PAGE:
Imagine an energy company which manages a pipeline through Canada’s taiga. The company’s charged with maintaining that pipeline, with making sure it isn’t leaking and hasn’t been compromised. So, every day, the company pays a local to get in a plane and fly over the otherwise inert, massive metal tube, looking for objects, organic or otherwise, that shouldn’t be there.
Or that’s what they’ve done for many years. Five years from now, that pilot might be out of a job. Tiny satellites, whizzing over head in low Earth orbit, could photograph every meter of the pipeline. It won’t seem like anyone’s nearby, but, should a truck or stain appear on the ice, a system administrator in Houston would get a text message warning of a problem.
Humans began photographing their home planet from space in a scientifically useful way about a half-century ago. Now the images are ubiquitous: On a web search, in a phone app, on the news, we see the browns and blues that denote pictures taken from the sky. They have rollicked around the culture, spawning both the techno-hippie Whole Earth Catalog and the $3 billion military contractor Digital Globe.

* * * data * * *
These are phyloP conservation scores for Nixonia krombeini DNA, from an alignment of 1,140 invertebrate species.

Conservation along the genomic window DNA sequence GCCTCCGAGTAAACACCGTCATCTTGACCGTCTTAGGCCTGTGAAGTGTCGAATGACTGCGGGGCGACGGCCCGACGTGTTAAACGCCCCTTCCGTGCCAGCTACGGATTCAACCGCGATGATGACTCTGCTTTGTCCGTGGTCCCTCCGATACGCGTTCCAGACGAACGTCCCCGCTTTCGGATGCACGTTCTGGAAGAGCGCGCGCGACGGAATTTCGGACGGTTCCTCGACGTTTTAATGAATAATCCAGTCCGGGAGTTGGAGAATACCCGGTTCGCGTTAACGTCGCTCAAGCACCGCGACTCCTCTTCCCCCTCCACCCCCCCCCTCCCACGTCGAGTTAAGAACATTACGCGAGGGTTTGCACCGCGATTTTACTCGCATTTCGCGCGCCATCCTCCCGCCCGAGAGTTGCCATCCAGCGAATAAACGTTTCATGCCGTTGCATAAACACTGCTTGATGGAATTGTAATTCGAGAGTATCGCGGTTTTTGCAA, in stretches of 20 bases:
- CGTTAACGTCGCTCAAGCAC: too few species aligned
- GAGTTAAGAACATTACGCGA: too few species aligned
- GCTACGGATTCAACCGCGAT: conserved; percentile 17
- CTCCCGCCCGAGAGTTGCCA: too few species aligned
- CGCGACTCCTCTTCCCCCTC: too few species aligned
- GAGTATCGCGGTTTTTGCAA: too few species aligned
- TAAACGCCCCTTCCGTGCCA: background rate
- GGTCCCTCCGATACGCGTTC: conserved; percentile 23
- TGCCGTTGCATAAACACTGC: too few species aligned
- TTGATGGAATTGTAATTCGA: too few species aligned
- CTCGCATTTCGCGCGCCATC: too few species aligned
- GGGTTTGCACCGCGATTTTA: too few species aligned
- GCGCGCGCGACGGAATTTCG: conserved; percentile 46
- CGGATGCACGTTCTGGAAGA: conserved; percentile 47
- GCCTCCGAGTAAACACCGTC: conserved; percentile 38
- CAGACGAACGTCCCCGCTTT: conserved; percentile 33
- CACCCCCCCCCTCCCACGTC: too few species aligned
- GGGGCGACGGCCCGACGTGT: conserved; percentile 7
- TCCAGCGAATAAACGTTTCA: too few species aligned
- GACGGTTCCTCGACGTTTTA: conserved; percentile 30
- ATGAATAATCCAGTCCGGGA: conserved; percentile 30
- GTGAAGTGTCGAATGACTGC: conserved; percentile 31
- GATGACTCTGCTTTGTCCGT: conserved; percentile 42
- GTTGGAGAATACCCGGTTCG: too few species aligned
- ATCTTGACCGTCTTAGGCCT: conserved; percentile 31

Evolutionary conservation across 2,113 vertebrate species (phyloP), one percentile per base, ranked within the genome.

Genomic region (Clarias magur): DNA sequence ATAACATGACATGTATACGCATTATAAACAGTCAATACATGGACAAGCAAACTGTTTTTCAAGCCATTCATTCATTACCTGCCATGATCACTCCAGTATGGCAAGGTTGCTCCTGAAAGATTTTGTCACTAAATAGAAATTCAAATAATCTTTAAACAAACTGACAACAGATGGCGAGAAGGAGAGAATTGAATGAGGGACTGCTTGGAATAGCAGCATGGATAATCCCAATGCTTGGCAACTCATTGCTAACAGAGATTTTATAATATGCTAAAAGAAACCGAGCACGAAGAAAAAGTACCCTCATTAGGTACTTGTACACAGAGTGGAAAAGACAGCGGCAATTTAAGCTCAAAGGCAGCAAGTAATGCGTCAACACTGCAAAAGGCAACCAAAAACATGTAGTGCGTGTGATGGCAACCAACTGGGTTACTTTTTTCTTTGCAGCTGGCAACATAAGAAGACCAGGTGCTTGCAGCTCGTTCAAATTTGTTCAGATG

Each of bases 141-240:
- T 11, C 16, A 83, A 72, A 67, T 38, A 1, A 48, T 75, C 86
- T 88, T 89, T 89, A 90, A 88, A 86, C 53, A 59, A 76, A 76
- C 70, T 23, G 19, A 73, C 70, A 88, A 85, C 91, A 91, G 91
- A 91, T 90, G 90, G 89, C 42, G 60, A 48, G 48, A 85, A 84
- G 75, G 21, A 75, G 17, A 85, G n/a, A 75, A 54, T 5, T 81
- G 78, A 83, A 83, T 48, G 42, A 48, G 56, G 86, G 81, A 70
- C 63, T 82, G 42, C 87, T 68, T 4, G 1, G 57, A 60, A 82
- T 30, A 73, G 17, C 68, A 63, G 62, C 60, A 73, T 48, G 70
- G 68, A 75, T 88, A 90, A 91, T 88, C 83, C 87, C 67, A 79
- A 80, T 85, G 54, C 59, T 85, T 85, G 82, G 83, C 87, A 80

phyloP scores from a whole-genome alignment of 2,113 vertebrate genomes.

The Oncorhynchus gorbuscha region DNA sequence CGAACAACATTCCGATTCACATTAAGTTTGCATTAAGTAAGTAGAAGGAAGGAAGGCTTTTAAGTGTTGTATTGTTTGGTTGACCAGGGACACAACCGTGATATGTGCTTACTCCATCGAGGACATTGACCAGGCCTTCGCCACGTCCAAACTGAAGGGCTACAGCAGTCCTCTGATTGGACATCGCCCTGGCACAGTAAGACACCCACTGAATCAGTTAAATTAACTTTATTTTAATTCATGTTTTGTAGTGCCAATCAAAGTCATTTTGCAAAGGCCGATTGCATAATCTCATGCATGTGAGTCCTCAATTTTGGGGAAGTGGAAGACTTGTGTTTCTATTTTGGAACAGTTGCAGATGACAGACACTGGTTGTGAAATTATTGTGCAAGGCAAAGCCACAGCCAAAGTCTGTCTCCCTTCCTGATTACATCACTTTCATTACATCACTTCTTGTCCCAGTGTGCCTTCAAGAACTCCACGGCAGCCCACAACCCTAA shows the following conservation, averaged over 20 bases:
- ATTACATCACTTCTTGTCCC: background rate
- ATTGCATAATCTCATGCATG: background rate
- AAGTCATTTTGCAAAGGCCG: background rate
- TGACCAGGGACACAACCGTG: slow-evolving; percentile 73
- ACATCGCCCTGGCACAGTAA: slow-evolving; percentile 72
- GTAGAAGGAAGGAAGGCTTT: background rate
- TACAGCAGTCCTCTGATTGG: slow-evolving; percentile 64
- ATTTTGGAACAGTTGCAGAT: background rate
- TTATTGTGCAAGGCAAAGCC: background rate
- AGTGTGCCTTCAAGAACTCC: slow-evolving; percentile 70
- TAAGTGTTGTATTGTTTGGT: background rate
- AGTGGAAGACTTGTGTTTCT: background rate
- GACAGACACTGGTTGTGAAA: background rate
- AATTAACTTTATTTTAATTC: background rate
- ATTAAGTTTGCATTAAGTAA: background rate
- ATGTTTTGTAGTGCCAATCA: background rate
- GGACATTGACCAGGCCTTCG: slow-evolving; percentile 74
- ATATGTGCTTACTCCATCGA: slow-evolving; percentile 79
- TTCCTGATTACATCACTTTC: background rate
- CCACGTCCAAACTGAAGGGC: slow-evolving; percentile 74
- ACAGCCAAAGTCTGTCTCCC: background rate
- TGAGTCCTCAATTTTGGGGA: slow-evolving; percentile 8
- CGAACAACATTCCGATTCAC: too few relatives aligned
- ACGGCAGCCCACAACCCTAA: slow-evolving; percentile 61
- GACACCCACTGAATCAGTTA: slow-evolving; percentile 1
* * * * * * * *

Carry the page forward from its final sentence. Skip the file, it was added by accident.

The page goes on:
“Google Earth whetted consumers’s appetites for pictures of Earth from space,” Scott Larsen told me. But the pictures in our browsers, he said, have now become old and out of date.
“[Imagery from] five years ago is great, but how about from last year, last month, last week, yesterday?’”
Larsen leads Urthecast. It’s one of a cadre of startups—three are now out of stealth mode—tossing cameras out of the atmosphere and trying to turn them into a business. Each of the three is choosing different methods, different kinds of devices, and different orbits. Each is selling something a little different. They areUrthecast, Planet Labs, and Skybox.
Urthecast, for instance, plans to install two cameras—one still and one video—on the International Space Station, then beam video down using the Russian Space Agency’s antennae. Planet Labs, another, hopes to send 28 satellites, each about the size of a garden gnome, into low orbit. It will immediately control the largest private Earth-observing fleet of satellites ever created. SkyBox, finally, only hopes to operate two satellites in the next year—but its business plan seems most promising, and borrows the most from the modern startup playbook.
The capital and efficiency engines of Silicon Valley, having transformed markets and interactions both public and private on Earth, now look skyward.
Silicon Valley is making what, in any other decade, we’d call spy satellites.